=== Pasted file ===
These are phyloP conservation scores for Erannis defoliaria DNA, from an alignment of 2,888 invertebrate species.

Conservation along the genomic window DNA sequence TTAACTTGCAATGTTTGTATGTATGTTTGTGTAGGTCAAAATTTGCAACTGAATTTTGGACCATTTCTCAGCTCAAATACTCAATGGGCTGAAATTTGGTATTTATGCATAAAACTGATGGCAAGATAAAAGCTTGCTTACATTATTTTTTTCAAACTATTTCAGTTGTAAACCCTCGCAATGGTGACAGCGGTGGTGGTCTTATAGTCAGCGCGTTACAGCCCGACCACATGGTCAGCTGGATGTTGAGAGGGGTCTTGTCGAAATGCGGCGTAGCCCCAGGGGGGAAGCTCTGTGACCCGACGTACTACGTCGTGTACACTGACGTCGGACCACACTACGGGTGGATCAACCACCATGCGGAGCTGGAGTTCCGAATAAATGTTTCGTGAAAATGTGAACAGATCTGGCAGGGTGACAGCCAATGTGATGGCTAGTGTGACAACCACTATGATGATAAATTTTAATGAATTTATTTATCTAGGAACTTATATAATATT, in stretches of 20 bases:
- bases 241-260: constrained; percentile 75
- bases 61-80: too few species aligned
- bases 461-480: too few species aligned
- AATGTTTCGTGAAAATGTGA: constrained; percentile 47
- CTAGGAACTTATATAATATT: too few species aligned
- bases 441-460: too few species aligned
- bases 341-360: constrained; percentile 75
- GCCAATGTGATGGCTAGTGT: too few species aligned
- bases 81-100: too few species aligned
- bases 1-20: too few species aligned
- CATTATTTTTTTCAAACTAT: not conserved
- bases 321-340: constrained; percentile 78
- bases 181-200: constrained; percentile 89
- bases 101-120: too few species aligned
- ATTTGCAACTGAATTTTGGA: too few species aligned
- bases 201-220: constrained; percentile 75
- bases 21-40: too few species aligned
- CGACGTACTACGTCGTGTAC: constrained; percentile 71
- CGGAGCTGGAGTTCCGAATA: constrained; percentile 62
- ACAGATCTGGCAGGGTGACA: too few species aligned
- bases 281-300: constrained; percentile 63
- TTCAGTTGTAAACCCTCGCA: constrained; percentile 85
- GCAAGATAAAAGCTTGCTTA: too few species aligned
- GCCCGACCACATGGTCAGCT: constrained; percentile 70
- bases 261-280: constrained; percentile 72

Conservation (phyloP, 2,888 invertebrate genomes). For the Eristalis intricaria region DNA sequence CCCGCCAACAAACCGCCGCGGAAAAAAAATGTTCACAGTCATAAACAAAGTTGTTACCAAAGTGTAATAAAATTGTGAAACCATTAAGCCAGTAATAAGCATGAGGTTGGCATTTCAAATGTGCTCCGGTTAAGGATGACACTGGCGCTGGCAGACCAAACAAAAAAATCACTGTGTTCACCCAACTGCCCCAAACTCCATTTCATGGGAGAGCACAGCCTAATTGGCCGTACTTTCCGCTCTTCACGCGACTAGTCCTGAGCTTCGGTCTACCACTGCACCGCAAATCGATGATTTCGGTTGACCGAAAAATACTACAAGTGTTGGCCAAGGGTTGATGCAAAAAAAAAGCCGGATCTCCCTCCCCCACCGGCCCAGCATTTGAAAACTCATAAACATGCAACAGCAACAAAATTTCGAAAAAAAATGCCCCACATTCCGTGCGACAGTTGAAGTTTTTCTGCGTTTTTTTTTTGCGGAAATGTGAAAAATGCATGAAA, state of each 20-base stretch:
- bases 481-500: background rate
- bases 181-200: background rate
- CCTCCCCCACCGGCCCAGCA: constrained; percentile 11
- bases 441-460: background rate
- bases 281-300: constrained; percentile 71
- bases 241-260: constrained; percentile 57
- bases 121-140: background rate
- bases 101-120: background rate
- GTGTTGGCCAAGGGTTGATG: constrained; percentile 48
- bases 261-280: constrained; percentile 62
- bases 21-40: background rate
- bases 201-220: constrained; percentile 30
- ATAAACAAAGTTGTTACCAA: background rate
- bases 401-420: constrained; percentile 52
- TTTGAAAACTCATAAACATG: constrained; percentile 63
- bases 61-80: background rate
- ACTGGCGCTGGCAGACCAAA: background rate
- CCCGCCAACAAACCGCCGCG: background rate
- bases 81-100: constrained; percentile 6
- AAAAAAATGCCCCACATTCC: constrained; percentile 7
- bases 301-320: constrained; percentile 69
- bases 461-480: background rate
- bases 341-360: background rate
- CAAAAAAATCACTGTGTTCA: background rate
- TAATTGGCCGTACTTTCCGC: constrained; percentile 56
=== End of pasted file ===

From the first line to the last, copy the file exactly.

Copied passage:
These are phyloP conservation scores for Erannis defoliaria DNA, from an alignment of 2,888 invertebrate species.

Conservation along the genomic window DNA sequence TTAACTTGCAATGTTTGTATGTATGTTTGTGTAGGTCAAAATTTGCAACTGAATTTTGGACCATTTCTCAGCTCAAATACTCAATGGGCTGAAATTTGGTATTTATGCATAAAACTGATGGCAAGATAAAAGCTTGCTTACATTATTTTTTTCAAACTATTTCAGTTGTAAACCCTCGCAATGGTGACAGCGGTGGTGGTCTTATAGTCAGCGCGTTACAGCCCGACCACATGGTCAGCTGGATGTTGAGAGGGGTCTTGTCGAAATGCGGCGTAGCCCCAGGGGGGAAGCTCTGTGACCCGACGTACTACGTCGTGTACACTGACGTCGGACCACACTACGGGTGGATCAACCACCATGCGGAGCTGGAGTTCCGAATAAATGTTTCGTGAAAATGTGAACAGATCTGGCAGGGTGACAGCCAATGTGATGGCTAGTGTGACAACCACTATGATGATAAATTTTAATGAATTTATTTATCTAGGAACTTATATAATATT, in stretches of 20 bases:
- bases 241-260: constrained; percentile 75
- bases 61-80: too few species aligned
- bases 461-480: too few species aligned
- AATGTTTCGTGAAAATGTGA: constrained; percentile 47
- CTAGGAACTTATATAATATT: too few species aligned
- bases 441-460: too few species aligned
- bases 341-360: constrained; percentile 75
- GCCAATGTGATGGCTAGTGT: too few species aligned
- bases 81-100: too few species aligned
- bases 1-20: too few species aligned
- CATTATTTTTTTCAAACTAT: not conserved
- bases 321-340: constrained; percentile 78
- bases 181-200: constrained; percentile 89
- bases 101-120: too few species aligned
- ATTTGCAACTGAATTTTGGA: too few species aligned
- bases 201-220: constrained; percentile 75
- bases 21-40: too few species aligned
- CGACGTACTACGTCGTGTAC: constrained; percentile 71
- CGGAGCTGGAGTTCCGAATA: constrained; percentile 62
- ACAGATCTGGCAGGGTGACA: too few species aligned
- bases 281-300: constrained; percentile 63
- TTCAGTTGTAAACCCTCGCA: constrained; percentile 85
- GCAAGATAAAAGCTTGCTTA: too few species aligned
- GCCCGACCACATGGTCAGCT: constrained; percentile 70
- bases 261-280: constrained; percentile 72

Conservation (phyloP, 2,888 invertebrate genomes). For the Eristalis intricaria region DNA sequence CCCGCCAACAAACCGCCGCGGAAAAAAAATGTTCACAGTCATAAACAAAGTTGTTACCAAAGTGTAATAAAATTGTGAAACCATTAAGCCAGTAATAAGCATGAGGTTGGCATTTCAAATGTGCTCCGGTTAAGGATGACACTGGCGCTGGCAGACCAAACAAAAAAATCACTGTGTTCACCCAACTGCCCCAAACTCCATTTCATGGGAGAGCACAGCCTAATTGGCCGTACTTTCCGCTCTTCACGCGACTAGTCCTGAGCTTCGGTCTACCACTGCACCGCAAATCGATGATTTCGGTTGACCGAAAAATACTACAAGTGTTGGCCAAGGGTTGATGCAAAAAAAAAGCCGGATCTCCCTCCCCCACCGGCCCAGCATTTGAAAACTCATAAACATGCAACAGCAACAAAATTTCGAAAAAAAATGCCCCACATTCCGTGCGACAGTTGAAGTTTTTCTGCGTTTTTTTTTTGCGGAAATGTGAAAAATGCATGAAA, state of each 20-base stretch:
- bases 481-500: background rate
- bases 181-200: background rate
- CCTCCCCCACCGGCCCAGCA: constrained; percentile 11
- bases 441-460: background rate
- bases 281-300: constrained; percentile 71
- bases 241-260: constrained; percentile 57
- bases 121-140: background rate
- bases 101-120: background rate
- GTGTTGGCCAAGGGTTGATG: constrained; percentile 48
- bases 261-280: constrained; percentile 62
- bases 21-40: background rate
- bases 201-220: constrained; percentile 30
- ATAAACAAAGTTGTTACCAA: background rate
- bases 401-420: constrained; percentile 52
- TTTGAAAACTCATAAACATG: constrained; percentile 63
- bases 61-80: background rate
- ACTGGCGCTGGCAGACCAAA: background rate
- CCCGCCAACAAACCGCCGCG: background rate
- bases 81-100: constrained; percentile 6
- AAAAAAATGCCCCACATTCC: constrained; percentile 7
- bases 301-320: constrained; percentile 69
- bases 461-480: background rate
- bases 341-360: background rate
- CAAAAAAATCACTGTGTTCA: background rate
- TAATTGGCCGTACTTTCCGC: constrained; percentile 56